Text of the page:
I take this opportunity to report on and to share some thoughts regarding “feeding children inside and outside the home”, which was the title of a symposium organised by Royal Holloway (University of London) which took place recently.
I gave a talk in that symposium about the politics behind school dinners, and other speakers addressed a wide range of relevant issues based on pilot researches, including lunch boxes, breastfeeding, intensive parenting (regarding nutrition), and =the sociology of nibbles and grazing.
In this post I would like to raise one of the main themes from the symposium, regarding the way parenthood is perceived as a whole, based on the child’s nutrition.
To an extent, parents are subject to public scrutiny from day one, as mothers are routinely asked if they chose to breastfeed their new born child. Research shows that many mothers are criticised by professionals, as well as by family and friends, for the decision not to breastfeed. These mums say that they experience guilt and self-blame, which affected badly their motherhood, adding extra challenge to the already existing ones.
At nurseries, the public eye gazes at the way children eat and treat food, and their manners are judged even in such an early stage. Research shows that nurseries’ staff observe toddlers and expect them to eat politely and in a clean manner that doesn’t suit their age and their developmental stage. The parents of messy kids who liked to explore the food, were marked in a negative way, and were perceived as not clean or lacking authority in general.
Another research reveals that later on, at school, dinner ladies, teachers and head-teachers were found to judge parents for the content of lunch boxes. Parents were interviewed about the conflicts they had with school staff over food, and how burdening this was for them. Other parents explained that even though schools seem to try their best and support better decisions, in many cases the conflict is more prevalent than other options.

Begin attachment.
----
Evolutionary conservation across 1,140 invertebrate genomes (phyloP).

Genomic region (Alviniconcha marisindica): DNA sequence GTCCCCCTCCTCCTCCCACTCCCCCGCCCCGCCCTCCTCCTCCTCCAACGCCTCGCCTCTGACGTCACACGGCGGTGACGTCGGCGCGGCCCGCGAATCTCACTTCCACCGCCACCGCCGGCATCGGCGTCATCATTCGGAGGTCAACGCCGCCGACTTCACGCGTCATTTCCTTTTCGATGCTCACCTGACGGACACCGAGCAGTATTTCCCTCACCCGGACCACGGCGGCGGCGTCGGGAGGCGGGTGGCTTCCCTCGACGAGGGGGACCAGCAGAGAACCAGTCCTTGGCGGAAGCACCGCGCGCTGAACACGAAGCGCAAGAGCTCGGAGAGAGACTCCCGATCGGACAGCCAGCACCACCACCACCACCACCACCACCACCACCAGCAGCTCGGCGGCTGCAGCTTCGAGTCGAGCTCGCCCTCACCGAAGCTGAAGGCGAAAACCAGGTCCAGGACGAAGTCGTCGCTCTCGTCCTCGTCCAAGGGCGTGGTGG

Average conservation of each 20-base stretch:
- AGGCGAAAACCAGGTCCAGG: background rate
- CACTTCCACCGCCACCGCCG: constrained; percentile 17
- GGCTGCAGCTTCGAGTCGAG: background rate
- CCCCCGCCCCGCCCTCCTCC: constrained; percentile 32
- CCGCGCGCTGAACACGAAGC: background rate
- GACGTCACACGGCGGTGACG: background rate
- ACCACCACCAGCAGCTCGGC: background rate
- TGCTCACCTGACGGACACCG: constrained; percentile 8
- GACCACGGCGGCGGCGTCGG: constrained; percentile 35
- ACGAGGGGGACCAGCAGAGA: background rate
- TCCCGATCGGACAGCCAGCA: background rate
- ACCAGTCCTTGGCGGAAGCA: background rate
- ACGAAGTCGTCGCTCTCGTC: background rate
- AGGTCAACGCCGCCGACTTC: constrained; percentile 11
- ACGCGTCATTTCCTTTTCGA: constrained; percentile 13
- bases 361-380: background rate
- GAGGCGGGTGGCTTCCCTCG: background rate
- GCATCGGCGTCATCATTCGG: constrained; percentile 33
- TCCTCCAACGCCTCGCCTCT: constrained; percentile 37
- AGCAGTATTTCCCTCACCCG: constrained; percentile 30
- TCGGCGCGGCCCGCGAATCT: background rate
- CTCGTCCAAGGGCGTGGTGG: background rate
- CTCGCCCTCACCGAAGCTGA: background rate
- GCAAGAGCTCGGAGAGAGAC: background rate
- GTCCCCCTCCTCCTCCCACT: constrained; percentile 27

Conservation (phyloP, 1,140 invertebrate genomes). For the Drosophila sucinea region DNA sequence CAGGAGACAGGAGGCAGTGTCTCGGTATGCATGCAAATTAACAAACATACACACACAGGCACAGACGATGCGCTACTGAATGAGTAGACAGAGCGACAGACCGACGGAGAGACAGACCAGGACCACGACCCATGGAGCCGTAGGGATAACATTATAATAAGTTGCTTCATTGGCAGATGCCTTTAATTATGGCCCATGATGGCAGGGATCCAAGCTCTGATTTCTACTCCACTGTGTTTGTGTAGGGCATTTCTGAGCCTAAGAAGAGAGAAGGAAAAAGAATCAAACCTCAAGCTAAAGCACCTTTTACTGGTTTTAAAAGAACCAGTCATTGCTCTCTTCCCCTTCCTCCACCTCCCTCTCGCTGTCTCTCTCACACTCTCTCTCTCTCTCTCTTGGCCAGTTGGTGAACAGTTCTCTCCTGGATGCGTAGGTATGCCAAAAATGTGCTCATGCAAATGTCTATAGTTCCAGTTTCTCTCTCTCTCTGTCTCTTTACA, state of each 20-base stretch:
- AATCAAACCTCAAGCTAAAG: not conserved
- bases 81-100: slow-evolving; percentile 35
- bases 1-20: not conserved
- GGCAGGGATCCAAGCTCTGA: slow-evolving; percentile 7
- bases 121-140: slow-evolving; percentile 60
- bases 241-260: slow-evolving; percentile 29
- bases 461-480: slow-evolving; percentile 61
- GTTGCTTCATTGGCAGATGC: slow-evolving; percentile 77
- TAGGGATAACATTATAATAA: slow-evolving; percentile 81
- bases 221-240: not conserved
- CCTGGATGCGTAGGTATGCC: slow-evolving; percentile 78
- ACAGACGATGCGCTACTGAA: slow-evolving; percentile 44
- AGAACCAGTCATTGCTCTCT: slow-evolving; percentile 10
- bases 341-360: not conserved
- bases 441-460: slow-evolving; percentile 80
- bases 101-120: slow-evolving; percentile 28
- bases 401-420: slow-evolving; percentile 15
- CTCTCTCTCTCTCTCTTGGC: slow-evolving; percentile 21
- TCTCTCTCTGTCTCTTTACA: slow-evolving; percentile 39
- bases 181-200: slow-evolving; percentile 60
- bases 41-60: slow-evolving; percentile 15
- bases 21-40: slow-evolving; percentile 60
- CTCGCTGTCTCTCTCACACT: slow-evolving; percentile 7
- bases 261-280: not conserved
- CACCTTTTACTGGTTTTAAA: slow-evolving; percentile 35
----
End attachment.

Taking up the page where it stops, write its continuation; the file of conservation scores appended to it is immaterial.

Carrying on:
The exposure of parenthood to the public gaze through children’s nutrition is something to notice, and it is important to be aware of its consequences. As a society, we wouldn’t want parents to change their ways only to appear as good parents, or to fight against systems only to preserve their status as decision-makers when their children are concerned.
The symposium revealed that, while it may well be important to educate the public, and parents in particular, some of the methods undertaken need to be revised, to become less judgmental and more dialogic. Then they would better support the parents who find it difficult to cope or simply perceive things differently.
To add some more food for thought in this respect, here is an interesting piece about toddlers’ nutrition in the 2000’s.
Dr. Tilly Paz, First year student
DISCLAIMER – this article is intended for information only and should not be considered to be nutritional advice. If you would like to change your diet please see a qualified registered practitioner for professional advice.